The amount a bay window or other projection can project beyond a Property Line in San Francisco is defined by the SF planning code.

    Here it appears that Cal-Trans has jurisdiction over Van Ness and Cal-Trans doesn’t allow any projections into their right of way.

    We are assuming that the front property line of this lot is also the Cal-Tran right of way, but someone may want to research that. The Cal-Tran right of way may be a defined width that lands somewhere in the sidewalk on Van Ness. But remember that Cal-Tran is one of the most well lubricated greasy pigs to pick a wrestle with, so you want to choose your targets carefully.

    Also, please visualize that if these bay windows are allowed to project into the Cal Trans right of way, it would technically by precedence validate a solid wall of bay windows projecting over the concrete block sound walls along many more miles of Highway 101.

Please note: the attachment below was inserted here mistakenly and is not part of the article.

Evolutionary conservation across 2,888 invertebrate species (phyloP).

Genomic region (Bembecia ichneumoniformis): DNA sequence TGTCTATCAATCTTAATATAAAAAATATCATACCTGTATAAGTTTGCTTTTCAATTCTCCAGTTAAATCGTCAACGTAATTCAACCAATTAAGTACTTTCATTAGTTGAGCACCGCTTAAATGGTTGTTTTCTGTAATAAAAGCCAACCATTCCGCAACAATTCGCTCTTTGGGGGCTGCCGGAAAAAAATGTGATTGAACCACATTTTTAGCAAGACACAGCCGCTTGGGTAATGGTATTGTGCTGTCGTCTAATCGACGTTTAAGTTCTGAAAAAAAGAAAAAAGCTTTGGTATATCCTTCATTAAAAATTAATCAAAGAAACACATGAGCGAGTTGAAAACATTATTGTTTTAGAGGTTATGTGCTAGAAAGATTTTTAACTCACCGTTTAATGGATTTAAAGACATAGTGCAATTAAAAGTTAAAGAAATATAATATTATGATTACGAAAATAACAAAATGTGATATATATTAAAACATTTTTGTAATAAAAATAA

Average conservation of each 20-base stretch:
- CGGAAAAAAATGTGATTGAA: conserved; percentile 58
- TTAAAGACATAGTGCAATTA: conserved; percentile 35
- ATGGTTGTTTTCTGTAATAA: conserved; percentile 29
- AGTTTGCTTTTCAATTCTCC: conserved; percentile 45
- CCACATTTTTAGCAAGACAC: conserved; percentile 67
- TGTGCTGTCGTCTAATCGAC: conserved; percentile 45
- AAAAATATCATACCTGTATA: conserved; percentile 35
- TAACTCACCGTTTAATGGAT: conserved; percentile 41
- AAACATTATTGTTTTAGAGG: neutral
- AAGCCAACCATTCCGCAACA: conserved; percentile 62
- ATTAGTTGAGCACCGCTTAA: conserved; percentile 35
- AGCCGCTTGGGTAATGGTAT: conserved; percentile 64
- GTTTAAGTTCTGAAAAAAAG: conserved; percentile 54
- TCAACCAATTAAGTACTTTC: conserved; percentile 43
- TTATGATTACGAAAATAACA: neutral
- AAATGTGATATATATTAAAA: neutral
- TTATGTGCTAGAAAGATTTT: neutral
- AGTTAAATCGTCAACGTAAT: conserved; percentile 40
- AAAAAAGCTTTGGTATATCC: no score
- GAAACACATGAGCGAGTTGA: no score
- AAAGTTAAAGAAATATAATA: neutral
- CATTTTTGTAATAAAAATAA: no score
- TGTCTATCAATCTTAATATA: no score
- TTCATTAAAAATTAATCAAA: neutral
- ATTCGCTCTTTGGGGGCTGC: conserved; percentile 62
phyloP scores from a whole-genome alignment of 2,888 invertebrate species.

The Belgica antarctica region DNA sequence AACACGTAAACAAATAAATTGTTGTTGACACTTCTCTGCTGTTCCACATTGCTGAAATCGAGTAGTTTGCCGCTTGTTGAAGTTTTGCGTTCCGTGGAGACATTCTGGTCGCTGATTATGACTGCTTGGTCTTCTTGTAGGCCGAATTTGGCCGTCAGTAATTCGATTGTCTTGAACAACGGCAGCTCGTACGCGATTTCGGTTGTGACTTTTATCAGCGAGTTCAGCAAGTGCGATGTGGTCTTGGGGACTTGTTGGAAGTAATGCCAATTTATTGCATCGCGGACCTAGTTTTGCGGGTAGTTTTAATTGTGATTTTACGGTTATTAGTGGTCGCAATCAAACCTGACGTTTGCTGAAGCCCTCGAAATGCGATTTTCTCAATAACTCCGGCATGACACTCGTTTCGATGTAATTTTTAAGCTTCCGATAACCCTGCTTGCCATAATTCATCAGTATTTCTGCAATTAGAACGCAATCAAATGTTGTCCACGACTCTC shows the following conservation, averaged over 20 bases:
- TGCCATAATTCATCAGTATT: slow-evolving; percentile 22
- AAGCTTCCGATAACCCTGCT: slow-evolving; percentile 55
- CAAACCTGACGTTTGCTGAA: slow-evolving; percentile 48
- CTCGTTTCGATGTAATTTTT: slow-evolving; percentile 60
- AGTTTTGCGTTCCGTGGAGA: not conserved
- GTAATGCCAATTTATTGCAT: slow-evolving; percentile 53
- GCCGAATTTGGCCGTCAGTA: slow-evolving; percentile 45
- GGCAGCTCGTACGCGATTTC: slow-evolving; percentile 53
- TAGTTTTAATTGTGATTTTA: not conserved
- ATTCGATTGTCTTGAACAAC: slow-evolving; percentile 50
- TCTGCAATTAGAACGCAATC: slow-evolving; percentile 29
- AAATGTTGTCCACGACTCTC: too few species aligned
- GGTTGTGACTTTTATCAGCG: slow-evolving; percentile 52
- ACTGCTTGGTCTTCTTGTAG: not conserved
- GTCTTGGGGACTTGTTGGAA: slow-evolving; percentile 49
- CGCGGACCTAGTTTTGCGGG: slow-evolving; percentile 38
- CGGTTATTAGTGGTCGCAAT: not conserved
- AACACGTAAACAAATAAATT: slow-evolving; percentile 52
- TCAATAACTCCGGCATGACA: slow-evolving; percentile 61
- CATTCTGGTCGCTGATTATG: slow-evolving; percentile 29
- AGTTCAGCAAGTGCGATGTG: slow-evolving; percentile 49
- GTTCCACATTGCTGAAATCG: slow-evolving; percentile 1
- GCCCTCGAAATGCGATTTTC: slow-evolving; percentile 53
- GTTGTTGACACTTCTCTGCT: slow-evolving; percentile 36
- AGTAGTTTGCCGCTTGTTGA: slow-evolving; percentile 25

6. Anyone who’s dealt with getting Caltrans to bring their design guidelines into 21st century standards for pedestrian accommodation knows that they’re not gonna change unless there’s a big political push. So no big surprise they’re stalling on this encroachment issue here too.

    My guess is this restriction is related to accommodating infrequent extra wide loads and probably also affects the minimum height of overhead wires too.

  7. Don’t know why SF keeps insisting on having the 15′ setback on the top floors for these mid rise buildings. It’s the top floor, instead of setting it back and giving up valuable rentable sq ft, allow for private terraces on the roof that is exempt from the height limit.

  8. Is it really true that no building on Van Ness has bay windows that encroach on the sidewalk airspace? That can’t be.